Briefly stated, a method is provided that interconnects a waveguide, an optoelectronic component, and an electronic component. A waveguide having a plurality of core regions and a cladding region that surrounds the plurality of core regions is provided. A first surface is formed from a portion of the cladding region and a second surface is formed from a portion of the core region and a portion of the cladding region. An insulative flexible substrate with both an electronic component receiving area and an optoelectronic receiving area and having electrically conductive tracing thereon extending at least from the electronic component receiving area to the optoelectronic receiving area is provided. The insulative flexible substrate is attached to the waveguide so that the electronic component receiving area and the optoelectronic component area are attached to the first and second surface of the waveguide respectively. An electronic component and an optoelectronic component are mounted to the electronic component receiving area and the optoelectronic receiving area respectively.

BRIEF DESCRIPTION OF THE DRAWINGS

FIG. 1 is a greatly enlarged simplified cross-sectional view of an optoelectronic mount;

FIG. 2 is a greatly enlarged simplified plan view of an example of a layout of an insulative flexible substrate;

FIG. 3 is a greatly enlarged simplified cross-sectional view of another optoelectronic mount; and

FIG. 4 is a greatly enlarged simplified exploded view of an optoelectronic mount on an interconnect board.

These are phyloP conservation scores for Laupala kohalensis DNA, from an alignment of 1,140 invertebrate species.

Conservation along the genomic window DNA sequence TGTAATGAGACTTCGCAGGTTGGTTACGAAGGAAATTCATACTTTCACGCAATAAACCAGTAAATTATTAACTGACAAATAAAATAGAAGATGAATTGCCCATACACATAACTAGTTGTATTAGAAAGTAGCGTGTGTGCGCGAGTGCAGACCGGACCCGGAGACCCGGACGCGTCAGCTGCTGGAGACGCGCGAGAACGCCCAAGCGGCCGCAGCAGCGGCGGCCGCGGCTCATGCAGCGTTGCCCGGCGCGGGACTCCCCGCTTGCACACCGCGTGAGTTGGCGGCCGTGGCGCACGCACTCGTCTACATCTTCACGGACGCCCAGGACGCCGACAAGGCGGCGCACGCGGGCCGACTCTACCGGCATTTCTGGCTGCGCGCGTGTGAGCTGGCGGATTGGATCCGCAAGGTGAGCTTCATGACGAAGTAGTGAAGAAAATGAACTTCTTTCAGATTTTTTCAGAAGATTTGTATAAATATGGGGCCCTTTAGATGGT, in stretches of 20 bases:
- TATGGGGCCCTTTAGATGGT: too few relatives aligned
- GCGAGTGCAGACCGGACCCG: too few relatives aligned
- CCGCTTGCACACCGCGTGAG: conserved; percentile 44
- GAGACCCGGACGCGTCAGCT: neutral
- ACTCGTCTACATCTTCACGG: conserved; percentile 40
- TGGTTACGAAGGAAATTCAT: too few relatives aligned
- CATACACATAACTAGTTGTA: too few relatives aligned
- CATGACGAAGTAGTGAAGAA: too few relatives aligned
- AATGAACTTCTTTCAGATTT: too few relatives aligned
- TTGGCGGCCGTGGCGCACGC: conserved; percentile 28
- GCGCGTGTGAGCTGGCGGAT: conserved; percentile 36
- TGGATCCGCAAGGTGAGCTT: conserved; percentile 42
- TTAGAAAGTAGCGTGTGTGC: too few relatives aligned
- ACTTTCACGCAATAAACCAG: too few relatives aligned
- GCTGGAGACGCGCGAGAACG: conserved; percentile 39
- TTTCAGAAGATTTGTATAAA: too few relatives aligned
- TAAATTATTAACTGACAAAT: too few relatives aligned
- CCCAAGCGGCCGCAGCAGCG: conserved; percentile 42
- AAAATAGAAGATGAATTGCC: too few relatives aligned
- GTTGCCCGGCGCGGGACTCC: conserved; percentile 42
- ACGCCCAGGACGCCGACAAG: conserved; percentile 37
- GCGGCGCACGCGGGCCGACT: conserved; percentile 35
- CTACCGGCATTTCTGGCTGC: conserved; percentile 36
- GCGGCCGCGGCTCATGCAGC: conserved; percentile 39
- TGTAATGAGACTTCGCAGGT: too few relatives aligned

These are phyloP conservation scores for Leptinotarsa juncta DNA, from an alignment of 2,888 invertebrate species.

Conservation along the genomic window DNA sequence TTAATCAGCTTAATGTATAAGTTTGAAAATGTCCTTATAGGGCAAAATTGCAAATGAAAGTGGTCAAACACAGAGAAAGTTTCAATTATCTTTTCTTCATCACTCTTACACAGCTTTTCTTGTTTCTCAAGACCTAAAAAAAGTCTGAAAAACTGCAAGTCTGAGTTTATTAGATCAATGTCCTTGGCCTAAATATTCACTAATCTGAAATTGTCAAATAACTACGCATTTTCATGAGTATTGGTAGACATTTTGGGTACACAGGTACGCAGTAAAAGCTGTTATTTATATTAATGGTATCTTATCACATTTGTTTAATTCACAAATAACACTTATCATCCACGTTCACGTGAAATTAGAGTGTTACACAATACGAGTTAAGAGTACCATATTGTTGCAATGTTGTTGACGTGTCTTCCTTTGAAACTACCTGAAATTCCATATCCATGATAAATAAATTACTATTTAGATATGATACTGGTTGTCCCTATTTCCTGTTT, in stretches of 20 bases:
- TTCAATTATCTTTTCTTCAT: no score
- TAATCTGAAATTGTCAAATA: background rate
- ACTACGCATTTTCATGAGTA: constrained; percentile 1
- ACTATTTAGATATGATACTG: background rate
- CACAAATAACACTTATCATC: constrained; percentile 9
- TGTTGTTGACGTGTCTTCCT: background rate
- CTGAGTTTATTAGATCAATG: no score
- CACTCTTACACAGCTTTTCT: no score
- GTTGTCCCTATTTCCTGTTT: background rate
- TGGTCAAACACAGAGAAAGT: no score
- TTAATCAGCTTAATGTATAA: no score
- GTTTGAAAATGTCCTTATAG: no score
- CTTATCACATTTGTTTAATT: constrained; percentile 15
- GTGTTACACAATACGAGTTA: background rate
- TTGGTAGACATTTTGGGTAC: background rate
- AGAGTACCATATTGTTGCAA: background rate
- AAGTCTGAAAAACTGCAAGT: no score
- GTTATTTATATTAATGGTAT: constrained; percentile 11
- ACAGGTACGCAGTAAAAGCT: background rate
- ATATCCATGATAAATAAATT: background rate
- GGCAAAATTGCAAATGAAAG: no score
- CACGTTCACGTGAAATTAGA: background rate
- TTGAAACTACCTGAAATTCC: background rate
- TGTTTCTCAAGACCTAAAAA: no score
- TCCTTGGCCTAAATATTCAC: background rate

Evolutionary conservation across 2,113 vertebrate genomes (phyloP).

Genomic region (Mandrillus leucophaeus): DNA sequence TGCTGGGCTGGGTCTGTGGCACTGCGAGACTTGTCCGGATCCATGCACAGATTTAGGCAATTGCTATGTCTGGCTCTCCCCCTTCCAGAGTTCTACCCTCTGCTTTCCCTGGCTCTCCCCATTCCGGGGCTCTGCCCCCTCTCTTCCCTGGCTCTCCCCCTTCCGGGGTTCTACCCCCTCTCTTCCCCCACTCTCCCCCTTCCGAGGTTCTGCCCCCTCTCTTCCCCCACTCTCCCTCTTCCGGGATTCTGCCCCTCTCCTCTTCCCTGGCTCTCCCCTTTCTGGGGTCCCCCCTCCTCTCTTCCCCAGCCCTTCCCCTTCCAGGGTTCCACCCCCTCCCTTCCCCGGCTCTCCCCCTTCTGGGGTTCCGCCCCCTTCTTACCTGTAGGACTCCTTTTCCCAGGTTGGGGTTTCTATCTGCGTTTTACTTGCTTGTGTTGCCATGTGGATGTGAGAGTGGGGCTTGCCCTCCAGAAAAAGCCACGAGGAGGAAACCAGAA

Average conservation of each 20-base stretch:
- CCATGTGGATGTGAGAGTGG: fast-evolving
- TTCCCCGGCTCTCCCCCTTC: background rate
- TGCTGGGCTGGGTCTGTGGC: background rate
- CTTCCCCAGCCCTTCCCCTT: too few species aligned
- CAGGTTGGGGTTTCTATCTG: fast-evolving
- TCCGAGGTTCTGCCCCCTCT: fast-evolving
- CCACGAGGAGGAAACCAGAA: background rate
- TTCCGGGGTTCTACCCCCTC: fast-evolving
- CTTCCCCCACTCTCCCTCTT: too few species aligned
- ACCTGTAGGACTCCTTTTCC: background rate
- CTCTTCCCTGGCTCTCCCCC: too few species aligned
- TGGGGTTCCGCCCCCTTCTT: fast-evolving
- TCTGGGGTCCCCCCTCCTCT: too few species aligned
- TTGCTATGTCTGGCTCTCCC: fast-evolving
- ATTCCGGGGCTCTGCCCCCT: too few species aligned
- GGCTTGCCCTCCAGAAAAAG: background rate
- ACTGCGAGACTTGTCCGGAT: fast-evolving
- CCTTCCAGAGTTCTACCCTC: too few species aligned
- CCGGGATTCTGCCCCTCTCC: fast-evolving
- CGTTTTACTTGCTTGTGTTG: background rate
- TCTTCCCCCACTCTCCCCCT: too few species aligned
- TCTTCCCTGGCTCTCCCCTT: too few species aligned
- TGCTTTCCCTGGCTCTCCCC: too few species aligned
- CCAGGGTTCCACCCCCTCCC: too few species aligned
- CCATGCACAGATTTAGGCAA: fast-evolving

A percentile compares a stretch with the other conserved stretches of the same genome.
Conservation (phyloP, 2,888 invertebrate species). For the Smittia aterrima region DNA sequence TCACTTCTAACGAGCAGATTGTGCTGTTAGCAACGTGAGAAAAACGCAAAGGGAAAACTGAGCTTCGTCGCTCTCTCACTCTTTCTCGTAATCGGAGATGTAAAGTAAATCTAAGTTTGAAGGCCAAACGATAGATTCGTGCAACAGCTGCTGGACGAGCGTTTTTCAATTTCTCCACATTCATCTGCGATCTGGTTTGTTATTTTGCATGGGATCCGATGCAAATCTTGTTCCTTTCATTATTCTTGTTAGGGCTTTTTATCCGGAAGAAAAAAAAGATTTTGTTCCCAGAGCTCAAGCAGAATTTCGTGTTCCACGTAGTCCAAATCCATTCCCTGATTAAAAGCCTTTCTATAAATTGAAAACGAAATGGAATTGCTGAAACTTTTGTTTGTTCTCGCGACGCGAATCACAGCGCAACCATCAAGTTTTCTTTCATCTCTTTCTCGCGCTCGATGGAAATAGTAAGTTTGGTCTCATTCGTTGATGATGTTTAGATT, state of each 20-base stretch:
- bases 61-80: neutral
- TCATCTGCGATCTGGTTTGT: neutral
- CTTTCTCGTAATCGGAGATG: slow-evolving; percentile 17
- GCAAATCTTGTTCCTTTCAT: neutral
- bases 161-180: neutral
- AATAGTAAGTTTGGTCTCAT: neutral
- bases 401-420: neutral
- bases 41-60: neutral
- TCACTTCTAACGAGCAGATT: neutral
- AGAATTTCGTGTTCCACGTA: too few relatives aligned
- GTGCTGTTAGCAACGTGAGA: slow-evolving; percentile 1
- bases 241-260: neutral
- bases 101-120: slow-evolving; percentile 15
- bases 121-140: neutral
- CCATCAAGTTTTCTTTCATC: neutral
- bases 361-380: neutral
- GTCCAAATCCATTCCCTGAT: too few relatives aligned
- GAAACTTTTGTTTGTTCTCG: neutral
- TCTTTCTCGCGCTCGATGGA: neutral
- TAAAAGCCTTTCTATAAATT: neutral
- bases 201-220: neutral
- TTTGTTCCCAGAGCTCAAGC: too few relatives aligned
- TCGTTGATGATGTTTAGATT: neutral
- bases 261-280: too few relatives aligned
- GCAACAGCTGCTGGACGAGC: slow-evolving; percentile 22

DETAILED DESCRIPTION OF THE DRAWINGS

FIG. 1 is an enlarged simplified cross-sectional view of an optoelectronic mount 100 affixed to an interconnect board 116. It should be understood that FIG. 1 is a cross-sectional view as shown in FIG. 4 by arrows 1--1, through waveguide 102 and interconnect board 116. In the present invention a combination of processes is described that allows for accurate and efficient integration or interconnection of an optoelectronic component 101, a waveguide 102, electronic component 103, and insulative flexible substrate 104, thus fabricating optoelectronic mount 100.

Generally, waveguide 102 is fabricated with a plurality of core regions 406, as shown in FIG. 4, one of which is cross sectioned and illustrated as a core region 106, as shown in FIG. 1. Core region 106 is surrounded by cladding regions 107. Typically, both core region 106 and cladding regions 107 are made of a hard optically transparent polymer, wherein core region 106 has a higher refractive index than cladding regions 107, thus allowing for efficient light transmission through core region 106. Generally, there is a refractive index difference of at least 0.01 between core region 106 and cladding regions 107. In a preferred embodiment of the present invention, waveguide 102 is made in accordance with copending application previously mentioned hereinabove. However, it should be understood that other methods for making waveguide 102 are possible and are capable of being used in the present invention. Additionally, waveguide 102 is made in a manner that surface 108 is made from cladding regions 107 and a surface 109 is made from both an end of core region 106 and an end of core regions 107.

Substrate 104 having a plurality of electrically conductive traces which are illustrated by conductive traces 212' and 213', as shown in FIG. 2, is affixed to first surface 108 and second surface 109 so that electronic component receiving area 111 and optoelectronic receiving area 112 of substrate 104 are attached to surfaces 108 and 109, respectively.